I understand that one purpose for the streets of gold might have been to emphasize that what was considered valuable on earth was so commonplace in Heaven that it was worthy of nothing more than being walked on.

Have you ever been to a foreign country–a country where English was not the normal language? Didn’t you see things that were so unusual you made a mental note to try to learn more about them when you returned home? And didn’t you even take pictures to help you be able to relive your joy at seeing those things in person?

But what happened when you tried to tell your friends about them? Didn’t you find that your best efforts failed to convey adequately the beauty or the uniqueness of what had so impressed you in person? Even though your pictures may have brought smiles to your face, weren’t you conscious of the fact that they failed to do justice to the objects those pictures were of?

That’s all I’m really trying to say. John may have seen literal pearly gates and streets of gold. He undoubtedly saw a number of other things people who would read Revelation ought to know about. But how could he possibly have used human language to describe true godliness?

We sometimes say that people who think they understand God completely are guilty of trying to put Him in a box. He’s too big, too grand, too everything good for any person to comprehend adequately. Any “god” who fits in anyone’s box is too small for me to believe in and worship.

My God is awesome. Nothing else is.

So any description of God’s dwelling place can only be described and understood within the limitations of human speech and understanding.

Even if the pearly gates and streets of gold are literal, I can’t help but be impressed. Not because of the pearls or the gold, however, but because I believe those are just the best representations of things people are incapable of comprehending–or even imagining.

I’ve enjoyed sharing my thoughts on this subject, but I’d love to hear yours. How about leaving a comment?

I’ll be back again next Sunday. If you’d like to receive my posts by email, go to “Follow Blog via Email” at the upper right.

Best regards,
Roger

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Pearly Gates & Streets of Gold (part one)

Let me begin by sharing a short passage from my novel The Devil and Pastor Gus, which I consider to be the most important novel I’ve ever written, even if its readership has been more limited than for some of the others. This comes from page 269 of the print edition. Gus is having a conversation with Peter about what Heaven is really like. Peter is speaking first:

 

“But God tells me you’re a bit skeptical about the ‘pearly gates’ and ‘streets of gold’ the Bible talks about.” As if anticipating Gus’s defensiveness, he added, “That doesn’t bother Him, though.”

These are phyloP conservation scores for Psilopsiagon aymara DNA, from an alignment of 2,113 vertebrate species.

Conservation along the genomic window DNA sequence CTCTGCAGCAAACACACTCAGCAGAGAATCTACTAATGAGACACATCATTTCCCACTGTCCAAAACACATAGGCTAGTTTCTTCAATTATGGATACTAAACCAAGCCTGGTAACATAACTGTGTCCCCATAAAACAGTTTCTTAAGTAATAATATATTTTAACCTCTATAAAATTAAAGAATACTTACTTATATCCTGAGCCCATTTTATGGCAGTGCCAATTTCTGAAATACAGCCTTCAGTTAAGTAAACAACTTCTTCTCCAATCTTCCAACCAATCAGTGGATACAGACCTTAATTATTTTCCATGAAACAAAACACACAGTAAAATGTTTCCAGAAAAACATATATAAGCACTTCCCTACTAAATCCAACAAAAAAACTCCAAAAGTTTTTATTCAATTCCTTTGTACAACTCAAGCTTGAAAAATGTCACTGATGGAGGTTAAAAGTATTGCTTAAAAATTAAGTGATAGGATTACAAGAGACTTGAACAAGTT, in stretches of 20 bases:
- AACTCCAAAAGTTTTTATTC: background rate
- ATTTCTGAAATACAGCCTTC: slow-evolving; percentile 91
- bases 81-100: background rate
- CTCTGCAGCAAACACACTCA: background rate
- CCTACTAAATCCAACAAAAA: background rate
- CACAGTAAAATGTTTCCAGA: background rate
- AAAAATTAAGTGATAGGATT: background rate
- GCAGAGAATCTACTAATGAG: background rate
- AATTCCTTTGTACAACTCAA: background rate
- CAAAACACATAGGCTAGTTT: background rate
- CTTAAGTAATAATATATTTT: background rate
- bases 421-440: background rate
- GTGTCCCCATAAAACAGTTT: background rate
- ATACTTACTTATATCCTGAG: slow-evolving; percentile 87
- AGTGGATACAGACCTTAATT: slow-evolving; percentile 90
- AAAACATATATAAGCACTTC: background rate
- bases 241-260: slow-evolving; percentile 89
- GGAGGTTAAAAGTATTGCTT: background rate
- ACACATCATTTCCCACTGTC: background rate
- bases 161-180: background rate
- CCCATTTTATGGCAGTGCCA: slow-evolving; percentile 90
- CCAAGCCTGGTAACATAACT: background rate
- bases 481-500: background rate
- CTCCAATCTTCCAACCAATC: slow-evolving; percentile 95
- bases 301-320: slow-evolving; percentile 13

“That’s good. I’ve always believed Heaven is too wonderful to picture, so its exact appearance is beyond my imagination.”

Peter patted Gus on the shoulder. “It’s beyond everyone’s imagination.”

Readers often ask the authors they admire whether their stories are autobiographical. I willingly admit there’s probably some of me in every character I create, even the women. But that’s especially true of Pastor Gus himself. Both of us suffered a midlife crisis for what seemed like years, and each of us wanted to leave a significant spiritual legacy through our writing–novels, specifically.

There are a number of less significant similarities, like Gus’s desire to speak with a genuine Australian accent after returning from a mission trip there. I’ve been to Australia six or seven times, and most of my trips were mission trips.

But what I want to focus on today has to do with the passage of The Devil and Pastor Gus quoted above. I was hesitant to write those paragraphs for fear I would be accused of not taking the Bible literally.

I do take the Bible literally, but with these (go ahead and call me liberal if you must) thoughts in mind:

  • Ancient Hebrew didn’t originally have vowels, and many words had multiple meanings. Without having the constant guidance of someone who lived during biblical times, many passages that would’ve been perfectly clear then are confusing to modern readers. It’s even possible that the original meanings have sometimes been “lost in translation”–or at least unintentionally mangled.
  • Furthermore, some things were applicable to the Jews of yesteryear and were never meant for modern-day Christians. Remember that the next time you’re, uh, pigging out on bacon or sausage.
  • Ancient Hebrew didn’t have uppercase letters. So the contemporary tendency to uppercase pronouns designating God, Jesus, and the Holy Spirit is–in one sense–an enhancement to the Bible. That may be correctly done in most instances. But are all of the correct?

Are you accusing me yet of being too liberal? I hope not. I could give you more ammunition that’s not relevant to this blog post. For example, I don’t really care whether the seven days of creation were twenty-four hour days or periods of time. I’ve heard both from people I highly respect.

My, but I’m straying from the original purpose of this post. Tell you what. Let’s call today’s post “Part One.” I’ll finish next Sunday.

Any comments on Part One? Please share.

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Best regards,
Roger